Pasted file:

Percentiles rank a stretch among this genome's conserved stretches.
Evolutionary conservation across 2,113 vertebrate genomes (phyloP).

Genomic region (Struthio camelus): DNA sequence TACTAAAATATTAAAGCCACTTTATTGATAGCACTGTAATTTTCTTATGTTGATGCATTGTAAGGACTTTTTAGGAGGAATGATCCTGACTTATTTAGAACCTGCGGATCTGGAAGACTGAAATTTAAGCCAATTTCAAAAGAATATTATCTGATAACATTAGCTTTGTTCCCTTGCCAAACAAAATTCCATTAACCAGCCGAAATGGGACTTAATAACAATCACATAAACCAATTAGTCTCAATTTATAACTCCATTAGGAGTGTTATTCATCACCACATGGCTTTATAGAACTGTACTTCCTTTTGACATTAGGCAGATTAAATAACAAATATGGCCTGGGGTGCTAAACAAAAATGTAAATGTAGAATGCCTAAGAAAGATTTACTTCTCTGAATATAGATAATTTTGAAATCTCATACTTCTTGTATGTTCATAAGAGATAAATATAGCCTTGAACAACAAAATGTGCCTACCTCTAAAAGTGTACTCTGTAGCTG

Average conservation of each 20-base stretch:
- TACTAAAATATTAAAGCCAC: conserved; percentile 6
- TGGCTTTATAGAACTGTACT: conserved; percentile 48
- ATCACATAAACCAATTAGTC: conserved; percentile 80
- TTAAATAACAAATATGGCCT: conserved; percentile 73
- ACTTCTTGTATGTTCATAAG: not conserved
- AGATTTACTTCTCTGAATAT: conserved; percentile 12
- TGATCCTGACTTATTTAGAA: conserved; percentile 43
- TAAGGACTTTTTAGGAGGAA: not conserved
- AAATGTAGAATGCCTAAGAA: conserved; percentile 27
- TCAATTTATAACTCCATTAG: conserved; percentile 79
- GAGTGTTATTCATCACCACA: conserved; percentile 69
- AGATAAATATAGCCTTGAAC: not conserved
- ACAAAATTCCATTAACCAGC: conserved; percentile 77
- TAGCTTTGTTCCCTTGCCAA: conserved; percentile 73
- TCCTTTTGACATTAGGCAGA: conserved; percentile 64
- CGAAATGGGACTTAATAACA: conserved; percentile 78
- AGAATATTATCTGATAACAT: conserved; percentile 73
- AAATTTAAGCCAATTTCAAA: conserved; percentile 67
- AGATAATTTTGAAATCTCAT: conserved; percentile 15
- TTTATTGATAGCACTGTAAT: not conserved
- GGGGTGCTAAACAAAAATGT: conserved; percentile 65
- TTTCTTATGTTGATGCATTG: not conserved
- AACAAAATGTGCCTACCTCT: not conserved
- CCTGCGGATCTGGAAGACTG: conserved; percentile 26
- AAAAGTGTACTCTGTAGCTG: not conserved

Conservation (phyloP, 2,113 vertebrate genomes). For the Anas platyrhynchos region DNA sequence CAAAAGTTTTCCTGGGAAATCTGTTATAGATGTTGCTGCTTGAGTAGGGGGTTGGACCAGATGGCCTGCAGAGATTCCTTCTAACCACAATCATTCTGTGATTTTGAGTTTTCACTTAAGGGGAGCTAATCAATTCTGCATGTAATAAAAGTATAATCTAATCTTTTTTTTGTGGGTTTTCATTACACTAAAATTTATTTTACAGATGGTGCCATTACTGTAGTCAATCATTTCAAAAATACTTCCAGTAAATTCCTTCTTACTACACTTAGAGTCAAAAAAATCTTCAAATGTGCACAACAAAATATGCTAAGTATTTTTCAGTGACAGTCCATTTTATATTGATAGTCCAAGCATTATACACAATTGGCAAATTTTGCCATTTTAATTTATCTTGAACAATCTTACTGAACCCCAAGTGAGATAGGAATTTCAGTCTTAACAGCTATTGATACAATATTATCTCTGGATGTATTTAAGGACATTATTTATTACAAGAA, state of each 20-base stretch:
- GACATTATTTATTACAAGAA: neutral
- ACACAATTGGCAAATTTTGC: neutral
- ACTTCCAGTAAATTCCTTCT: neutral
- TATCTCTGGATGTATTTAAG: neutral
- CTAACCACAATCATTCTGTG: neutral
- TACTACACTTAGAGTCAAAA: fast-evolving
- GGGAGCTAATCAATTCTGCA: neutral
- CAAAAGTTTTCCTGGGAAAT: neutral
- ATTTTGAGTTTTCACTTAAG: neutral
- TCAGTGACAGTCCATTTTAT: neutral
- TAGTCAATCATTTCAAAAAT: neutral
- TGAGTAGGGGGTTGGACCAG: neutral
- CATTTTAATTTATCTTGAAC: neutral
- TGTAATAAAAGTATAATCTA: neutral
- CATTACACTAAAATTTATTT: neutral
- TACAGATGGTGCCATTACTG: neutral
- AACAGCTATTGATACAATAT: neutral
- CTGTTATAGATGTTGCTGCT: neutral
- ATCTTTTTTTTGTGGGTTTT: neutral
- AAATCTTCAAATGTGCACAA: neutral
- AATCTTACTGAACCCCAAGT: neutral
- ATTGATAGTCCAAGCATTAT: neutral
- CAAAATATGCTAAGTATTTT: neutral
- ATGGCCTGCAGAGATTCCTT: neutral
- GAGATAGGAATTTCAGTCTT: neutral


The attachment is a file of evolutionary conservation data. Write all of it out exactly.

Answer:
Percentiles rank a stretch among this genome's conserved stretches.
Evolutionary conservation across 2,113 vertebrate genomes (phyloP).

Genomic region (Struthio camelus): DNA sequence TACTAAAATATTAAAGCCACTTTATTGATAGCACTGTAATTTTCTTATGTTGATGCATTGTAAGGACTTTTTAGGAGGAATGATCCTGACTTATTTAGAACCTGCGGATCTGGAAGACTGAAATTTAAGCCAATTTCAAAAGAATATTATCTGATAACATTAGCTTTGTTCCCTTGCCAAACAAAATTCCATTAACCAGCCGAAATGGGACTTAATAACAATCACATAAACCAATTAGTCTCAATTTATAACTCCATTAGGAGTGTTATTCATCACCACATGGCTTTATAGAACTGTACTTCCTTTTGACATTAGGCAGATTAAATAACAAATATGGCCTGGGGTGCTAAACAAAAATGTAAATGTAGAATGCCTAAGAAAGATTTACTTCTCTGAATATAGATAATTTTGAAATCTCATACTTCTTGTATGTTCATAAGAGATAAATATAGCCTTGAACAACAAAATGTGCCTACCTCTAAAAGTGTACTCTGTAGCTG

Average conservation of each 20-base stretch:
- TACTAAAATATTAAAGCCAC: conserved; percentile 6
- TGGCTTTATAGAACTGTACT: conserved; percentile 48
- ATCACATAAACCAATTAGTC: conserved; percentile 80
- TTAAATAACAAATATGGCCT: conserved; percentile 73
- ACTTCTTGTATGTTCATAAG: not conserved
- AGATTTACTTCTCTGAATAT: conserved; percentile 12
- TGATCCTGACTTATTTAGAA: conserved; percentile 43
- TAAGGACTTTTTAGGAGGAA: not conserved
- AAATGTAGAATGCCTAAGAA: conserved; percentile 27
- TCAATTTATAACTCCATTAG: conserved; percentile 79
- GAGTGTTATTCATCACCACA: conserved; percentile 69
- AGATAAATATAGCCTTGAAC: not conserved
- ACAAAATTCCATTAACCAGC: conserved; percentile 77
- TAGCTTTGTTCCCTTGCCAA: conserved; percentile 73
- TCCTTTTGACATTAGGCAGA: conserved; percentile 64
- CGAAATGGGACTTAATAACA: conserved; percentile 78
- AGAATATTATCTGATAACAT: conserved; percentile 73
- AAATTTAAGCCAATTTCAAA: conserved; percentile 67
- AGATAATTTTGAAATCTCAT: conserved; percentile 15
- TTTATTGATAGCACTGTAAT: not conserved
- GGGGTGCTAAACAAAAATGT: conserved; percentile 65
- TTTCTTATGTTGATGCATTG: not conserved
- AACAAAATGTGCCTACCTCT: not conserved
- CCTGCGGATCTGGAAGACTG: conserved; percentile 26
- AAAAGTGTACTCTGTAGCTG: not conserved

Conservation (phyloP, 2,113 vertebrate genomes). For the Anas platyrhynchos region DNA sequence CAAAAGTTTTCCTGGGAAATCTGTTATAGATGTTGCTGCTTGAGTAGGGGGTTGGACCAGATGGCCTGCAGAGATTCCTTCTAACCACAATCATTCTGTGATTTTGAGTTTTCACTTAAGGGGAGCTAATCAATTCTGCATGTAATAAAAGTATAATCTAATCTTTTTTTTGTGGGTTTTCATTACACTAAAATTTATTTTACAGATGGTGCCATTACTGTAGTCAATCATTTCAAAAATACTTCCAGTAAATTCCTTCTTACTACACTTAGAGTCAAAAAAATCTTCAAATGTGCACAACAAAATATGCTAAGTATTTTTCAGTGACAGTCCATTTTATATTGATAGTCCAAGCATTATACACAATTGGCAAATTTTGCCATTTTAATTTATCTTGAACAATCTTACTGAACCCCAAGTGAGATAGGAATTTCAGTCTTAACAGCTATTGATACAATATTATCTCTGGATGTATTTAAGGACATTATTTATTACAAGAA, state of each 20-base stretch:
- GACATTATTTATTACAAGAA: neutral
- ACACAATTGGCAAATTTTGC: neutral
- ACTTCCAGTAAATTCCTTCT: neutral
- TATCTCTGGATGTATTTAAG: neutral
- CTAACCACAATCATTCTGTG: neutral
- TACTACACTTAGAGTCAAAA: fast-evolving
- GGGAGCTAATCAATTCTGCA: neutral
- CAAAAGTTTTCCTGGGAAAT: neutral
- ATTTTGAGTTTTCACTTAAG: neutral
- TCAGTGACAGTCCATTTTAT: neutral
- TAGTCAATCATTTCAAAAAT: neutral
- TGAGTAGGGGGTTGGACCAG: neutral
- CATTTTAATTTATCTTGAAC: neutral
- TGTAATAAAAGTATAATCTA: neutral
- CATTACACTAAAATTTATTT: neutral
- TACAGATGGTGCCATTACTG: neutral
- AACAGCTATTGATACAATAT: neutral
- CTGTTATAGATGTTGCTGCT: neutral
- ATCTTTTTTTTGTGGGTTTT: neutral
- AAATCTTCAAATGTGCACAA: neutral
- AATCTTACTGAACCCCAAGT: neutral
- ATTGATAGTCCAAGCATTAT: neutral
- CAAAATATGCTAAGTATTTT: neutral
- ATGGCCTGCAGAGATTCCTT: neutral
- GAGATAGGAATTTCAGTCTT: neutral